As the Colorado legislature moves forward with several gun safety measures, it is helpful to be aware of the history of gun safety jurisprudence under both the United States and the Colorado Constitutions.
One common misperception is that regulation of gun rights automatically infringes on a constitutional right and that Americans have a right "to unlimited use of weapons with unlimited firepower." In fact, the United States Supreme Court and the Colorado Supreme Court have made it quite clear that reasonable gun regulation can be an appropriate exercise of governmental power and, that no American has unfettered rights to possess firearms.
There are essentially three United States Supreme Court cases on the 2nd Amendment that are relevant to the current debates. In 1939, the U.S. Supreme Court unanimously decided U.S. v. Miller. Miller, a constitutional challenge, to the 1933 National Firearms Act which limited possession or use of a "shotgun having a barrel of less than 18 inches in length," also known as a "sawed off" shot gun common among organized crime figures in the 1920's and 1930's. The Supreme Court unanimously ruled that a federal law prohibiting possession or use of such a firearm was constitutional and did not violate the 2nd Amendment. The Court's opinion analyzed the 2nd Amendment within its historical context of assuring a "well-regulated militia, necessary to protect a free state.
Nearly 70 years passed before the United States Supreme Court next significantly addressed the 2nd Amendment. In 2008 in D.C. v. Heller, the court, in a 5 to 4 decision, ruled that a statute banning handgun possession in the home and requiring residents to keep their firearms unloaded and disassembled and bound by a trigger lock was unconstitutional. For the first time in Heller, the Supreme Court found that there is an individual right to bear arms (as opposed to a right tied to forming a militia) and went on to hold that the D.C. law at issue was too much of an intrusion into the right to protect oneself in one's home and thus could not be constitutional. However, the court noted in passing that many traditional regulations of firearms were constitutional.
Finally, in McDonald v. City of Chicago, in 2010, the U.S. Supreme Court held that the 2nd Amendment applies to state law through the 14th Amendment.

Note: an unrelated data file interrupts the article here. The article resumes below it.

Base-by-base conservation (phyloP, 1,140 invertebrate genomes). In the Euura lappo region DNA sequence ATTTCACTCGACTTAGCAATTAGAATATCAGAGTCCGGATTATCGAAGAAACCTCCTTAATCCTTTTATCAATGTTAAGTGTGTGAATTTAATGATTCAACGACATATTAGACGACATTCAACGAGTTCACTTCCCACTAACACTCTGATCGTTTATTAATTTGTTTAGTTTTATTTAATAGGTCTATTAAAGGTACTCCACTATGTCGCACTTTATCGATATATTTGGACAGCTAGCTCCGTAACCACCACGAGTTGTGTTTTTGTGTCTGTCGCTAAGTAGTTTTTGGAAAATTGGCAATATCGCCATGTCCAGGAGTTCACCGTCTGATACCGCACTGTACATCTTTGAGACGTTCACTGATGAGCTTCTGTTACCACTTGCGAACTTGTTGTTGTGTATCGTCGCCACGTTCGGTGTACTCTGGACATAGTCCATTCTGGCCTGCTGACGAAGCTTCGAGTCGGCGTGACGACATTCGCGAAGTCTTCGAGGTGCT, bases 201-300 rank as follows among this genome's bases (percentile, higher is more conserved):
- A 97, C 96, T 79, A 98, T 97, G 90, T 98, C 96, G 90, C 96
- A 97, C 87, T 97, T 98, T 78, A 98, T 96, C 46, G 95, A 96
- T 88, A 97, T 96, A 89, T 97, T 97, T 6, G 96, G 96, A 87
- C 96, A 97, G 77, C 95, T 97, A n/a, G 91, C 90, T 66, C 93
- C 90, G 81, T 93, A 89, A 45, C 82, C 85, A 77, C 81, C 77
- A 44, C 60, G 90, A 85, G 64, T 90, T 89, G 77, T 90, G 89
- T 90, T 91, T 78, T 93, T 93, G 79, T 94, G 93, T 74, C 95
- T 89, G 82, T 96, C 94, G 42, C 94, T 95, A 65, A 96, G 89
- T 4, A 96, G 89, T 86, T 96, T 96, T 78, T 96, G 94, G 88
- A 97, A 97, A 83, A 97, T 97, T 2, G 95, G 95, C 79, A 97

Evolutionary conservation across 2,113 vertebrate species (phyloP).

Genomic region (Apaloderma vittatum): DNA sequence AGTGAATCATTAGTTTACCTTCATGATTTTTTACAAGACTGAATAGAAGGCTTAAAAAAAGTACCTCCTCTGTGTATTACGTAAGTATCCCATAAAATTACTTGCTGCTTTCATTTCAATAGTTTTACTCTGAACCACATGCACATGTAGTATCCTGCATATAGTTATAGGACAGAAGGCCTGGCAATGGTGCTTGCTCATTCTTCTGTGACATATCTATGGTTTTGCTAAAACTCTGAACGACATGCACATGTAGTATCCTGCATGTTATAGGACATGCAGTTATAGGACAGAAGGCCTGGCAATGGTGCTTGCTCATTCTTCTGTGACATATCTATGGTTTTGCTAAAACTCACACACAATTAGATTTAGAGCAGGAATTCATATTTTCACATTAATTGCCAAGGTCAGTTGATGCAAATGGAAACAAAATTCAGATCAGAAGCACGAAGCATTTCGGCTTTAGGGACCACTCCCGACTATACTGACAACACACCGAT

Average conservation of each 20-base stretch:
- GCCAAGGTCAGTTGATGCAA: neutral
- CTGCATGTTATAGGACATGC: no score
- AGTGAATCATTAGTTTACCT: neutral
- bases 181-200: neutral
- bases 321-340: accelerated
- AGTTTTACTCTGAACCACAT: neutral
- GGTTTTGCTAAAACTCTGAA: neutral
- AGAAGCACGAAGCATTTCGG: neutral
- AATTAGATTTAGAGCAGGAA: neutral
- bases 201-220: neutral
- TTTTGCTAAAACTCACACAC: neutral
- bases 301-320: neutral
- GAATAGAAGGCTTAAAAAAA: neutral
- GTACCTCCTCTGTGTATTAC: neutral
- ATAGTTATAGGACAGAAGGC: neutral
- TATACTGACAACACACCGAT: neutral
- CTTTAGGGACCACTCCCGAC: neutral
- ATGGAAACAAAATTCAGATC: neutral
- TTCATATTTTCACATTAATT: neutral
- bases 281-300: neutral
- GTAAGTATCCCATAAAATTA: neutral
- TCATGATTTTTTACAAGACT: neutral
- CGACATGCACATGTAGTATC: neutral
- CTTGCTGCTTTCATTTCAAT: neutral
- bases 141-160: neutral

The Colorado Constitution, adopted nearly 140 years ago, states the following regarding the right to bear arms:
Article 2, Section 13
The right of no person to keep and bear arms in defense of his home, person and property or in aid of the civil power when thereto legally summoned shall be called in question; but nothing herein contained shall be construed to justify the practice of carrying concealed weapons. (emphasis added.)
The Colorado Supreme Court has addressed this provision a handful of times and has found that reasonable regulations of firearms are appropriate. In the context of the current gun debate, where some folks loudly proclaim that they have a "right" to be free of any gun regulation, it is interesting that the 19th century founders of our state, many of whom had experience in Colorado's rough frontier culture, were not supporters of the right to carry a concealed weapon and did not believe such to be worthy of constitutional protection. Indeed, Colorado's founders recognized implicitly the state's right to promulgate certain gun regulations.
So what does this teach us as our legislators, both on the state level and in the U.S. Congress, consider background checks and new legislation to control deadly gun violence? That constitutional rights must be protected, but that our legislators should not be dissuaded from passing reasonable regulation by those who claim overly broad interpretations of the United States and Colorado Constitutions. The legislature should focus on what is the best policy to control gun violence and if the legislature, in its wisdom, determines that gun safety legislation should be adopted, the courts will likely find it to be constitutional.
Stan Garnett is the Boulder County District Attorney.